Hayfield Fight

Michael has a BA in History & American Studies and an MSc in American History from the University of Edinburgh. He comes from a proud military family and has spent most of his career as an educator in the Middle East and Asia. His passion is travel, and he seizes any opportunity to share his experiences in the most immersive way possible, whether at sea or on the land.

Part of our in-depth series exploring Sioux Nation Forts

Fought on August 1, 1867, three miles from Fort C.F. Smith, Montana, Territory, the battle pitted a determined stand of 31 soldiers and civilians against more than 700 Sioux and Cheyenne warriors. Fortified behind a barrier of a low log corral, the combined soldier/civilian force withstood six hours of attacks before relief finally arrived to disperse the warriors. Known as the Hayfield Fight, the site is located about three miles from Fort C.F. Smith, Montana. The site is on private land, marked by a monument and plaque.

The following is from the book, Indian Wars, by Bill Yenne.

On August 1, about eight hundred warriors attacked hay-cutters near Fort C.F. Smith. Lieutenant Sigismund Sternberg, heading a twenty-man 27th Infantry Regiment guard detail organized a defense and returned fire with their new breech-loading Springfields. The Lakota started a grassfire, but it blew back away from the troopers' defensive position. Private Charles Bradley was sent for help, and he managed to get through to the fort and return with a howitzer-equipped relief column. The Lakota withdrew, and the Hayfield Fight ended with Lieutenant Sternberg and one other soldier killed in action.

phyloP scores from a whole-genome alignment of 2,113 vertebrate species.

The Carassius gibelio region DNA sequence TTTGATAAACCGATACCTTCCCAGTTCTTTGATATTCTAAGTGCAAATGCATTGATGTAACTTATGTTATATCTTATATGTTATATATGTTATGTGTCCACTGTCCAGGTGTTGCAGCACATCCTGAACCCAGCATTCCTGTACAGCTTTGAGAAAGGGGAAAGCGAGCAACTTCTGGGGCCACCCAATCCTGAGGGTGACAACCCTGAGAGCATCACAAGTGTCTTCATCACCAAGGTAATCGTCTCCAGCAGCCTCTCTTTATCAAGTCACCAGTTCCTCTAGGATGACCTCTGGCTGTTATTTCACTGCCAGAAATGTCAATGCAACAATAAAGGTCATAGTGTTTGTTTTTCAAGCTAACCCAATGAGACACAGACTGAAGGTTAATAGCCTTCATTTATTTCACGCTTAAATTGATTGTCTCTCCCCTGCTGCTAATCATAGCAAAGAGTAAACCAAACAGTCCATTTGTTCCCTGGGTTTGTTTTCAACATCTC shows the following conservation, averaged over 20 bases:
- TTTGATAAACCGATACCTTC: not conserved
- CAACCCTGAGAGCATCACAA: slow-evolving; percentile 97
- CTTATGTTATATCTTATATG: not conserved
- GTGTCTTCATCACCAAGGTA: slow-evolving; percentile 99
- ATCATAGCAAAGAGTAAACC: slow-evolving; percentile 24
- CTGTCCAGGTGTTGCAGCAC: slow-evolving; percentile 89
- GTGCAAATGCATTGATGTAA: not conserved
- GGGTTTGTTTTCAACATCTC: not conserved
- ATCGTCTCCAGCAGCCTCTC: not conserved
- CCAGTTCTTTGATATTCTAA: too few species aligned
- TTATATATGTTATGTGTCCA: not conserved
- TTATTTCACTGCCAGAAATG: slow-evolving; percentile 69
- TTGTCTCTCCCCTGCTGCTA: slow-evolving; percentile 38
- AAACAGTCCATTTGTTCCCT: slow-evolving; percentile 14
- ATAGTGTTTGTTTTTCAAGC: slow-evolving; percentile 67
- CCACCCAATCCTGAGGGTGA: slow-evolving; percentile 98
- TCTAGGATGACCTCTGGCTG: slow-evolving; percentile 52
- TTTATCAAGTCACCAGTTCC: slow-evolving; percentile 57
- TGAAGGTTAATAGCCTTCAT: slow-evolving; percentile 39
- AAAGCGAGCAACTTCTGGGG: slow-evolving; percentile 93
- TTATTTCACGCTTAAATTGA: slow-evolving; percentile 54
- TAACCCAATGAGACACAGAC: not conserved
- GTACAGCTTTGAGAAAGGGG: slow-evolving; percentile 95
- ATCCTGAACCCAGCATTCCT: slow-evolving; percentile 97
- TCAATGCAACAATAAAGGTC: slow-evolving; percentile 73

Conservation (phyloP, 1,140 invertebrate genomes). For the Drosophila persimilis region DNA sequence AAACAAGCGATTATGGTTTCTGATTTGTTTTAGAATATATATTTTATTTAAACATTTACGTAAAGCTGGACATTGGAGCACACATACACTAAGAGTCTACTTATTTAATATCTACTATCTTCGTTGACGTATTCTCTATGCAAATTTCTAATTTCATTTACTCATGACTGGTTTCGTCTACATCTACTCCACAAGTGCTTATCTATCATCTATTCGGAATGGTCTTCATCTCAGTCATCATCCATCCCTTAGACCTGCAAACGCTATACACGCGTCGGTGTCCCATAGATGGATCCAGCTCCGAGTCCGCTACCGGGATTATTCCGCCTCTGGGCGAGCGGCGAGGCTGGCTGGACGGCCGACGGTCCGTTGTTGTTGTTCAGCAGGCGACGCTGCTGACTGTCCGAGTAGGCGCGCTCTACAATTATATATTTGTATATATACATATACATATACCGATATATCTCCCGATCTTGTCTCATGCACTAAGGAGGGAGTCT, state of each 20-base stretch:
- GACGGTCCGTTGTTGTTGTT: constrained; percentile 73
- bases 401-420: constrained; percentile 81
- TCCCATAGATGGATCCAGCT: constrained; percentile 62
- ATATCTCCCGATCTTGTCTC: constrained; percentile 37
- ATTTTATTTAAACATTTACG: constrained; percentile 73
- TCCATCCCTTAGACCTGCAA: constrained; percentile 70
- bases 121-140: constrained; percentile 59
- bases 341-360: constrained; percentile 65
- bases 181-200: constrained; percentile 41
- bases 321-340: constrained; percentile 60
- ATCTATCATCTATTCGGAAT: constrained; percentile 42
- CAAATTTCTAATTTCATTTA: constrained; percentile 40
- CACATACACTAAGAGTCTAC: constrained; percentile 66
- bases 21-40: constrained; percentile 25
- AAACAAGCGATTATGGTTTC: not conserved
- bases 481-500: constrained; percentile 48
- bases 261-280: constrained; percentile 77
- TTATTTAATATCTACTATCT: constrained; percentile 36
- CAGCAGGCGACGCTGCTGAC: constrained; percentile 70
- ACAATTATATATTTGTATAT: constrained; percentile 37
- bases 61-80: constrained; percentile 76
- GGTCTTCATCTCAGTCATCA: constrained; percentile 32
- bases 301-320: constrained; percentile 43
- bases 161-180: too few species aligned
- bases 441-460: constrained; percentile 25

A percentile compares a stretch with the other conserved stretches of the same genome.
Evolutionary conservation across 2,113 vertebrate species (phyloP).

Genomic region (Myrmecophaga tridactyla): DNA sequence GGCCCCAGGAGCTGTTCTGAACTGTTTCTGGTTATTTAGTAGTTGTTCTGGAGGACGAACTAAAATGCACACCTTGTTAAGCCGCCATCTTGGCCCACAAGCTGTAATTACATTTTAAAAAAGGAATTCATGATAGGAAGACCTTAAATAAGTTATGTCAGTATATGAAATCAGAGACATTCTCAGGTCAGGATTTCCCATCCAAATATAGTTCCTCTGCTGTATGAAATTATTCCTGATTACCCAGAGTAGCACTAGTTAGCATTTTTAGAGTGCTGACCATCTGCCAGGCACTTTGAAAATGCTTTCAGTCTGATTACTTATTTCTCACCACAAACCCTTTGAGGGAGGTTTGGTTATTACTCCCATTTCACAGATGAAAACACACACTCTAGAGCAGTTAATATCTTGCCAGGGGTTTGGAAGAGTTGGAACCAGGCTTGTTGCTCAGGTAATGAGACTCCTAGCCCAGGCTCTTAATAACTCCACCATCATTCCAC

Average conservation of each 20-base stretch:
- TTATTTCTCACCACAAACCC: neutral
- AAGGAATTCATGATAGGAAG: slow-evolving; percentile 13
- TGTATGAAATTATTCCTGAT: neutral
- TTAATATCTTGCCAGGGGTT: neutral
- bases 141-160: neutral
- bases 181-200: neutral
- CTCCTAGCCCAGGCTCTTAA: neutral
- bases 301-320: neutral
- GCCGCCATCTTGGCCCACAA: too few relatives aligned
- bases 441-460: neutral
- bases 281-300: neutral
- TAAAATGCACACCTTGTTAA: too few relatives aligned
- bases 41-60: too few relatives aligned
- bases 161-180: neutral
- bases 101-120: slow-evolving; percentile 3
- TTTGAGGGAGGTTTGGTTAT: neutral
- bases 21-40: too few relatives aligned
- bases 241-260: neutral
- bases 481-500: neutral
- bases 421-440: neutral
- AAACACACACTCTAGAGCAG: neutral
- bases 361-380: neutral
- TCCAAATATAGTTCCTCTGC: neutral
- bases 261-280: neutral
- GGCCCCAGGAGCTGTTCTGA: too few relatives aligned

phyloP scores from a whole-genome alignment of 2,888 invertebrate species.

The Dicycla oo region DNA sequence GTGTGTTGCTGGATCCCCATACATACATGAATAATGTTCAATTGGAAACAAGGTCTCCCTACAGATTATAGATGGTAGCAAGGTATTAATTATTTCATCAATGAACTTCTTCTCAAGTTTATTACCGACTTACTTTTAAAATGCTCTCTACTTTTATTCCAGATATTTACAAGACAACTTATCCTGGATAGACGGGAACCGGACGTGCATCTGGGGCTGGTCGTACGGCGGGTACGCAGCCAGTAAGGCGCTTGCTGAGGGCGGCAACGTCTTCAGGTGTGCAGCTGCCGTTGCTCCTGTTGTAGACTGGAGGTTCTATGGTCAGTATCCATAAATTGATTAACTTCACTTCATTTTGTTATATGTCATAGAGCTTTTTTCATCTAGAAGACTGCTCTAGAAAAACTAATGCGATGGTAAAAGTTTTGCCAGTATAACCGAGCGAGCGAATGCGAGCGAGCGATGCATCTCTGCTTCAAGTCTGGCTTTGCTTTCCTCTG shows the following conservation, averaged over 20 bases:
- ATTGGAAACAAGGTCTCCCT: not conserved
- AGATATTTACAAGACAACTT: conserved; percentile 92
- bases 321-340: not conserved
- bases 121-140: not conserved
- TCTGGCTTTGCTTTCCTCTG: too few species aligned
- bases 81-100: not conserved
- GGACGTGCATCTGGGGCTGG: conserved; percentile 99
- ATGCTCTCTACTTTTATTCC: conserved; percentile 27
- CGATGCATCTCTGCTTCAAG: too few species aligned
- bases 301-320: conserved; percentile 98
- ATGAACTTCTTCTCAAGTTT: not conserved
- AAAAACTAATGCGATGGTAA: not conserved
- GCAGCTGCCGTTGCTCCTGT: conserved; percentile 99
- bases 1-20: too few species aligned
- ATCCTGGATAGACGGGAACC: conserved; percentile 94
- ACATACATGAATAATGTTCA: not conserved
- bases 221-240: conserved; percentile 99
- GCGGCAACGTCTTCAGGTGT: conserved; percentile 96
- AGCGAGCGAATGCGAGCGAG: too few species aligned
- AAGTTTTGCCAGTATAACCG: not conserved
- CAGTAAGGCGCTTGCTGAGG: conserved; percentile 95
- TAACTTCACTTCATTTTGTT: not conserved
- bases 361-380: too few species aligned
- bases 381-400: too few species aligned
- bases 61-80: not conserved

The following version is from the book, Encyclopedia of Indian Wars, by Gregory F. Michno:

1 August 1867,Yellowtail, Montana: After the annual Sun Dance in 1867, many bands of Lakotas and Cheyennes decided to attack the posts on the hated Bozeman Trail. About two and a half miles northeast of Fort C.F. Smith, on the Bighorn River, a willow-and-log stockade protected the employees of A.C. Leighton, contracted to cut hay for the fort.

On the morning of 1 August, 20 enlisted men of various companies of the 27th Infantry, under Lt. Sigismund Sternberg, guarded 6 civilians cutting hay. At about 11 a.m., more than 800 warriors descended upon the stockade. After a failed decoy, the Indians charged in and were surprised by the amount of fire the soldiers could muster with their new Springfield-Allin Breech-loaders. Falling back, the warriors set fire to the hay upwind. The flames were within 20 feet of the stockade when a providential change in wind direction moved the blaze away.

The Indians attacked again. Lt. Sternberg admonished his command, "Stand up, men, and fight like soldiers!" They were his last words, for just then he caught a bullet in the head. Sgt. James Norton took command, but he too was hit. Then Pvt. Thomas Navin of F Company was killed. By default, civilian Al Colvin took over. Colvin was a whirlwind, firing his 16-shot Henry rifle incessantly from all around the perimeter.

Pvt. Charles Bradley of Company E volunteered to ride to Fort Smith for help. Though knocked off his horse by a blow from a pursuing warrior, Bradley reached the post. Lt. Col. Luther P. Bradley was slow in responding; it was 4 p.m. before he sent out Capt. Thomas B. Burrowes with Company G and a howitzer, and shortly afterward, Lt. Reuben N. Fenton with Company H. The relief force got to the hay stockade at sundown. By then the Indians had given up the attack. Perhaps 450 Indians still hovered on the bluffs, and Burrowes drove them off. In the gathering night, the exhausted defenders rode back to Fort Smith.

Sternberg and Navin were killed, and 3 other soldiers were wounded, as was 1 civilian. About 8 warriors were killed and 30 wounded.

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